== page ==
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The Maths of Metal Rolling

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If you have a question about this talk, please contact Michael Kosicki.

If UK manufacturing is to compete with cheaper alternatives, it needs to be high-tech. Parts made out of metal can in general be shaped by three methods: additive (a.k.a. 3D printing), subtractive (i.e. machining away the bits you don’t want), or forming (i.e. forcing the metal into the right shape). 3D printing is slow and does not produce high quality results, whilst machining is wasteful of both energy and money. Forming works well, and is used for everything from coke cans to jaguar cars, but a new design means building a new expensive machine to make it.

What if there were a general purpose forming machine? It could take a computer design and a blank piece of metal (e.g. a sheet, or a block) and form the metal into the desired shape. It could take a rejected mis-formed part from a production line and tweak it into the right shape. It could make accurate shapes out of recycled metal of variable quality. To do all this, it would have to understand how to control the processes of metal forming.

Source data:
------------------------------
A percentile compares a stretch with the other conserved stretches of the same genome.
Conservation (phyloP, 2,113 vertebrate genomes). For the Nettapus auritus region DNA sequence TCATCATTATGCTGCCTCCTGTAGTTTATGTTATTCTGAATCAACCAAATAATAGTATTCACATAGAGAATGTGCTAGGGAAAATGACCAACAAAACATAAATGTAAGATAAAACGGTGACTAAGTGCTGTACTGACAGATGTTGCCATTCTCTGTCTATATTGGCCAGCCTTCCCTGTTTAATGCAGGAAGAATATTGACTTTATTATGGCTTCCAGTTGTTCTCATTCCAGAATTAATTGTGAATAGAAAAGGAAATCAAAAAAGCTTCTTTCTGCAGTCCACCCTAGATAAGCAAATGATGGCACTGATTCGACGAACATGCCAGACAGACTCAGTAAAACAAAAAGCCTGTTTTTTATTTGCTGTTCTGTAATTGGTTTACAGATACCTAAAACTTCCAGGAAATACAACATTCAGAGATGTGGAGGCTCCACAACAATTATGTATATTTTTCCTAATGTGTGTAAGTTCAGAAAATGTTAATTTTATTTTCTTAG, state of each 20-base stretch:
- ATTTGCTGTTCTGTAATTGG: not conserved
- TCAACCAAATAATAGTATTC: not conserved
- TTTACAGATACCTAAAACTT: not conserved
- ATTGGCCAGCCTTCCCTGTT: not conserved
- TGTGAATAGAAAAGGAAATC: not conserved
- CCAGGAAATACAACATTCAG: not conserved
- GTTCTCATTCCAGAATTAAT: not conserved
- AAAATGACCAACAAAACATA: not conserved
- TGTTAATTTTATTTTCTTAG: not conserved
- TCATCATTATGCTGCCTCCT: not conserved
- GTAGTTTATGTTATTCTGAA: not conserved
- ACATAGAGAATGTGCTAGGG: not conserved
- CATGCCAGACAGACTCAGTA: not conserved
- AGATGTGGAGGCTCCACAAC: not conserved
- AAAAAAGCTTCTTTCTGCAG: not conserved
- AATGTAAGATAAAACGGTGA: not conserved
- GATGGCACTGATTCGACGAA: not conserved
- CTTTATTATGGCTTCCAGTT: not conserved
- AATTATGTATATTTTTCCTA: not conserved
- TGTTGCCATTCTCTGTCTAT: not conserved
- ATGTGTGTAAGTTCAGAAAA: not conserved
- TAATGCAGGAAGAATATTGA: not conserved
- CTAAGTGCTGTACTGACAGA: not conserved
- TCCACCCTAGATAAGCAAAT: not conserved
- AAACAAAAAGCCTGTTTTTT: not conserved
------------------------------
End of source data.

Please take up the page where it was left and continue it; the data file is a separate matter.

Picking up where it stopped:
In this talk, I will present some preliminary work on mathematical modelling of metal forming processes. This preliminary work investigates sheet metal rolling, which is both a major industrial process in itself and about the easiest thing we could think of modelling. I will explain how we have applied mathematical modelling to metal forming, what we have got out of it, what we have still got to do, and how we believe this work will eventually contribute to an understanding of controlling the processes of metal forming.

This talk is part of the Caius MCR/SCR research talks series.

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